Cultist Simulator review
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Cultist Simulator review

Our Review by Campbell Bird on April 2nd, 2019
Rating: starstarstarhalfstarblankstar :: GIVES PAUSE
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Cultist Simulator is a rich and mysterious card-based adventure game that will likely test your patience.

Developer: Weather Factory

Price: $4.99
Version: 1.0
App Reviewed on: iPad Air 2

Graphics/Sound Rating: starstarstarstarblankstar
User Interface Rating: starstarstarhalfstarblankstar
Gameplay Rating: starstarstarblankstarblankstar
Replay Value Rating: starstarstarstarblankstar

Overall Rating: starstarstarhalfstarblankstar

Anyone remember Underhand? It was a really cool Reigns-like card game where you led a cult in your quest to summon different cosmic horrors into existence, and it was totally free. For whatever reason, it is nowhere to be found on the App Store anymore, but worry not: There's a new occult card game in town in the form of Weather Factory's mobile port of Cultist Simulator. While this game is more than capable of scratching a somewhat Lovecraftian itch, it presents a lot of trial and error that may test your patience.

Card cult

Cultist Simulator does not give much of an introduction. It just opens up on a card table, some tiles, and it guides you to start sticking cards into the tiles to see what happens. When you tap on these cards or drag them onto highlighted tiles, some accompanying text starts weaving together your narrative.

For a while. It’s not clear what you’re supposed to be doing. Moreover, everything you plink around with at first doesn’t feel particularly “cult-y.” You go to work to earn money, rest, and dream. At some point though, you stumble upon some ancient lore or a mysterious package, or perhaps even a temptation that sets you on the path to cult leadership.

Time to indoctrinate

As a card game, you might think that Cultist Simulator is some laid-back, turn-based experience, but you’d be wrong. This is a game that moves in real time, and it’s your job to keep certain plates spinning to advance your story and avoid descending into ruin.

At its simplest, this just involves being able to pay your bills. You work a shift at your job to earn fund cards, but those fund cards get slowly sucked away every 60 seconds by the “Time Passes” tile. If you don’t keep finding ways to make sure you have money cards to feed into this tile, you get sick, and then if you don’t recover from your sickness, you die and have to start all over again.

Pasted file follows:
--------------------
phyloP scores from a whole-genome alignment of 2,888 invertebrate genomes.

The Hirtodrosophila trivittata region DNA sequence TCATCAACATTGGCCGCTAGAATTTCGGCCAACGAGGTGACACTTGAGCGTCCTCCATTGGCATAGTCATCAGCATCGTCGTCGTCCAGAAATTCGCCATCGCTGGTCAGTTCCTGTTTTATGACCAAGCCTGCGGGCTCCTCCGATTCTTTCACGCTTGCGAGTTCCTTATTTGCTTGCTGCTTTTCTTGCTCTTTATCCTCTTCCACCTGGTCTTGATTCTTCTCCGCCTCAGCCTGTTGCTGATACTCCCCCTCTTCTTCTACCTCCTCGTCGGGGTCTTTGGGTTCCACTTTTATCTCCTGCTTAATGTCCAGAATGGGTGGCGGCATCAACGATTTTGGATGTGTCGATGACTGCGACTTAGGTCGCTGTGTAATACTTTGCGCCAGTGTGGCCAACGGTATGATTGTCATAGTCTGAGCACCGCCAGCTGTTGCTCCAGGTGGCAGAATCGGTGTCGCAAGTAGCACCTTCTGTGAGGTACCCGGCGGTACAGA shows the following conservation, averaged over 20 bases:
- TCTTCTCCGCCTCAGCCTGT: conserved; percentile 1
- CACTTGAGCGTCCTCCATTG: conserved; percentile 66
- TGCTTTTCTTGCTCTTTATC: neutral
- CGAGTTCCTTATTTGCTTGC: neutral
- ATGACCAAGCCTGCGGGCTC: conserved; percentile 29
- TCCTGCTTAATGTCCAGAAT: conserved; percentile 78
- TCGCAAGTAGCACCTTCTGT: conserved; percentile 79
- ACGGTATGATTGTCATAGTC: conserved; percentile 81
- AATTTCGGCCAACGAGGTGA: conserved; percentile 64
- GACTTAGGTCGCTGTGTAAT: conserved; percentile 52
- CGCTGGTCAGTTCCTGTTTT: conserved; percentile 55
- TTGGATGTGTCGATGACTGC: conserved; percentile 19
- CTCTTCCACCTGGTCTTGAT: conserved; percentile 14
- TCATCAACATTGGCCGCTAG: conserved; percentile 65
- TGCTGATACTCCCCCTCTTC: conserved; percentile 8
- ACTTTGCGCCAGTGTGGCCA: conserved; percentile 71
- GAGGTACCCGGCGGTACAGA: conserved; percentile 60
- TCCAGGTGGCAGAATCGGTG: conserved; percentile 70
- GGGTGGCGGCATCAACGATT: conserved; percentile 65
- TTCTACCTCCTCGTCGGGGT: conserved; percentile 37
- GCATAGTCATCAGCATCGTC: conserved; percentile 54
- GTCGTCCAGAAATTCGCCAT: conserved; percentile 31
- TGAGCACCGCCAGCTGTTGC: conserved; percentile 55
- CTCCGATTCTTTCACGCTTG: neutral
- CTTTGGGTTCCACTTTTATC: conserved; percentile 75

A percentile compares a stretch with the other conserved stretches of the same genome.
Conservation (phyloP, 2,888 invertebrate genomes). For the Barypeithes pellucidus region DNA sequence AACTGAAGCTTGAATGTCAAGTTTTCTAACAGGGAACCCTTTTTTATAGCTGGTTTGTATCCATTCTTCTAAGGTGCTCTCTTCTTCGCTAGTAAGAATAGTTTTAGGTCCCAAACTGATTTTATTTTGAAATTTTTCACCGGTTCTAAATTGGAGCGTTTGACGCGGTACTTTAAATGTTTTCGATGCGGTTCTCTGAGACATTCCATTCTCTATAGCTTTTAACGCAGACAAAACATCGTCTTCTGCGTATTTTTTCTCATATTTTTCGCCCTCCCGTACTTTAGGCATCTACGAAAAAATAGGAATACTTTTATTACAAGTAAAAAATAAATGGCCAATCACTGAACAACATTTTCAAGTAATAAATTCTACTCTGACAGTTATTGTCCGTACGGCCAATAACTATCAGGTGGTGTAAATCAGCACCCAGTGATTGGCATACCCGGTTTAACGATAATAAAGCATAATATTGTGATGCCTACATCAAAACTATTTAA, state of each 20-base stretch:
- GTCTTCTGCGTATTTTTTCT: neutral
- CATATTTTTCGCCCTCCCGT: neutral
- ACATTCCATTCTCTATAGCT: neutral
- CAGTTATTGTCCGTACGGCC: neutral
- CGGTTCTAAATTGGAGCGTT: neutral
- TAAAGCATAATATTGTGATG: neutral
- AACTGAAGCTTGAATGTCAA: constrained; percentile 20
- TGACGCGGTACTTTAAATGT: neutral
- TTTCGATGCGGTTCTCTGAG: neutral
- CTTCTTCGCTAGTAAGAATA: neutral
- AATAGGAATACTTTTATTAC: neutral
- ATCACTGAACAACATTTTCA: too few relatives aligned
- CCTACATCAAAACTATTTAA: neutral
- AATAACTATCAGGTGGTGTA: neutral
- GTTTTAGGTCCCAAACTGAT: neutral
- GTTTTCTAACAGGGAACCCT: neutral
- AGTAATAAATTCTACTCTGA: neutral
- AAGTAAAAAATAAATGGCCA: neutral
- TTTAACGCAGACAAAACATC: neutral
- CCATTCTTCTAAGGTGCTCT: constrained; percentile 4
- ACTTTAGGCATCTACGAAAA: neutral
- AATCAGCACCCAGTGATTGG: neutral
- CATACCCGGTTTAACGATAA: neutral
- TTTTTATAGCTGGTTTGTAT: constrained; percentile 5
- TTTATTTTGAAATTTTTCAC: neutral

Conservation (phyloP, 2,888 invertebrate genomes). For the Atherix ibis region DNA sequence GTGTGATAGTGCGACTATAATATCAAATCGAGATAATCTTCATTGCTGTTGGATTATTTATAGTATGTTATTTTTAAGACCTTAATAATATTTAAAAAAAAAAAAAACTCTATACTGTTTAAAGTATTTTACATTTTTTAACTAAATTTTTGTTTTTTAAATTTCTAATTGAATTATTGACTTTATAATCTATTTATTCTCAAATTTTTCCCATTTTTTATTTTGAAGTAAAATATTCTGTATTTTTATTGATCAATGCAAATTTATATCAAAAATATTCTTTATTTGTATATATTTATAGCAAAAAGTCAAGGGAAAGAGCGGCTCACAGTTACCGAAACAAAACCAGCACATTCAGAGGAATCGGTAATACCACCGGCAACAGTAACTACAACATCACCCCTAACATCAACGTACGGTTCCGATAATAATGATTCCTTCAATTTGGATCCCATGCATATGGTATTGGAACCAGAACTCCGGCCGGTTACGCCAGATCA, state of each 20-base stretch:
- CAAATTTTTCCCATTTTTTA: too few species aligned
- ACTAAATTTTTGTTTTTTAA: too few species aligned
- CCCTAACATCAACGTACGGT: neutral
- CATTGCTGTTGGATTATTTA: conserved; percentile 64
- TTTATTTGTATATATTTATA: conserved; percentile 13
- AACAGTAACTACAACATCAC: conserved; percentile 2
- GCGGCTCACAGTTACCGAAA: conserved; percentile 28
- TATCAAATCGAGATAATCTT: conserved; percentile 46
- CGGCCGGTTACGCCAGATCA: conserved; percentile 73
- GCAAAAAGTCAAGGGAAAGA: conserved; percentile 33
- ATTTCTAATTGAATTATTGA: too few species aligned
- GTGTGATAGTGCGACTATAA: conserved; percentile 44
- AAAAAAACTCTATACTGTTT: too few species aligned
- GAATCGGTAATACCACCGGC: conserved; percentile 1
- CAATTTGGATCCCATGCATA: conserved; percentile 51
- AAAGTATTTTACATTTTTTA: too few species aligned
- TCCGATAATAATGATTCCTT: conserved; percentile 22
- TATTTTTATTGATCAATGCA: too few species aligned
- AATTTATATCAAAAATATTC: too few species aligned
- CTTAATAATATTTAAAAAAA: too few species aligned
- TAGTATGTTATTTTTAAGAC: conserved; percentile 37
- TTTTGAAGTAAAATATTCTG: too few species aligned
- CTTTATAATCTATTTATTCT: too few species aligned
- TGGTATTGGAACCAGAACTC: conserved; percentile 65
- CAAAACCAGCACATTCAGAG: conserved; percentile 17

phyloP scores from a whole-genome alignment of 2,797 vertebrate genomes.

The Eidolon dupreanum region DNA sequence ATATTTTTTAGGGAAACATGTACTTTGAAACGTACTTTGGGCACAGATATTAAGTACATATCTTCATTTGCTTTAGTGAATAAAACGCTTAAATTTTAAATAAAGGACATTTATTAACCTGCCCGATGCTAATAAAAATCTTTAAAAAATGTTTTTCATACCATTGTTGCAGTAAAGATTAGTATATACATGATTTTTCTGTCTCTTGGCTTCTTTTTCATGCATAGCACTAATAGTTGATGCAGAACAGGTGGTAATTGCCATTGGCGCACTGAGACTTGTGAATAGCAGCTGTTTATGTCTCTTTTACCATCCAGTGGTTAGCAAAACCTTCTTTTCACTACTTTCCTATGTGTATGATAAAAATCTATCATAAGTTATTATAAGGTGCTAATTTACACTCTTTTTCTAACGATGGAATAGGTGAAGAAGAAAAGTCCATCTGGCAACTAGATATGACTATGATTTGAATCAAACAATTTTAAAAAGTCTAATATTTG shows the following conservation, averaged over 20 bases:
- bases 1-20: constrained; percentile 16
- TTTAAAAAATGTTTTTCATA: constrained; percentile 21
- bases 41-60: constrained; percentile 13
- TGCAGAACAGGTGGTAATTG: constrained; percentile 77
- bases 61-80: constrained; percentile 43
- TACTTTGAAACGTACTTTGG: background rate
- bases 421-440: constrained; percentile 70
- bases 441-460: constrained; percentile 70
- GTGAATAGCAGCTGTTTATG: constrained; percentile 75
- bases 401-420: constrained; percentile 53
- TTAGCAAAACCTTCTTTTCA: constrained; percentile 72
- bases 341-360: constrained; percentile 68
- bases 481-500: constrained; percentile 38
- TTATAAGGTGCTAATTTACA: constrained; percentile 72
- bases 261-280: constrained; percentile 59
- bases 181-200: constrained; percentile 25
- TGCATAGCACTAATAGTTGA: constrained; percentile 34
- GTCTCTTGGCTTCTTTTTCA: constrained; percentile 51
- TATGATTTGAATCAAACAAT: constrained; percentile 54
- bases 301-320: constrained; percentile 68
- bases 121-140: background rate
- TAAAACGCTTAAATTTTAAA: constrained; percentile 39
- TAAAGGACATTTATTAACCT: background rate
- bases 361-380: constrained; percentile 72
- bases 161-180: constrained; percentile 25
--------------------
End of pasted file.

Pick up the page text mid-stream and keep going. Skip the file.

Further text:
This tile remains ever-present, but other things, like recruiting underlings and developing noteriety, start rearing their heads and give you even more to manage. It quickly becomes a lot to handle all at once, but (thankfully) Cultist Simulator provides a convenient pause button that can always allow you to take a break, observe what’s going on, and plan your next moves.

Obtuse occulting

The end goal in Cultist Simulator—much like the game’s introduction—is pretty unclear. The only real direction you’re given comes in the form of some text that displays upon booting the game that reads: “Explore. Take risks. You won’t always know what to do next. Keep experimenting and you’ll master it.”

This basically means you’ll try and fail a lot in Cultist Simulator, especially as you’re first starting out. To keep this from getting overly tiresome, the game builds in some mechanics and systems to make each new session feel relatively unique, including random events, but also—more interestingly—new characters to play as in the form of legacies. These characters bring their own strengths and weaknesses when it comes to building up a cult, so you’re never feeling like you’re doing too much of the same old stuff on each new run at the game.

Coming from the creative mind behind Sunless Sea, none of these design choices should sound particularly surprising, but this makes for a game certainly isn’t for everyone. For me, I find the effort of trying to figure what I can do and what those things mean kind of tedious, but I could easily see someone really digging into the mysteries of Cultist Simulator and having a blast. I say this because the game is built to give you legitimate and satisfying rewards for your efforts, provided you have the patience to dig.

The bottom line

In a way, this mobile format for Cultist Simulator is ideal. You can whip out your phone, place some cards, and watch timers tick down in small chunks instead of playing in long, dedicated sessions that may or may not yield the rewards you seek. Even in this form though, the time investment required to understand just about anything going on in the game pushed me away from it. I’m all for games that create a sense of discovery and mystery for players to discover, but Cultist Simulator’s obtuse nature—while fascinating—is overwhelming.

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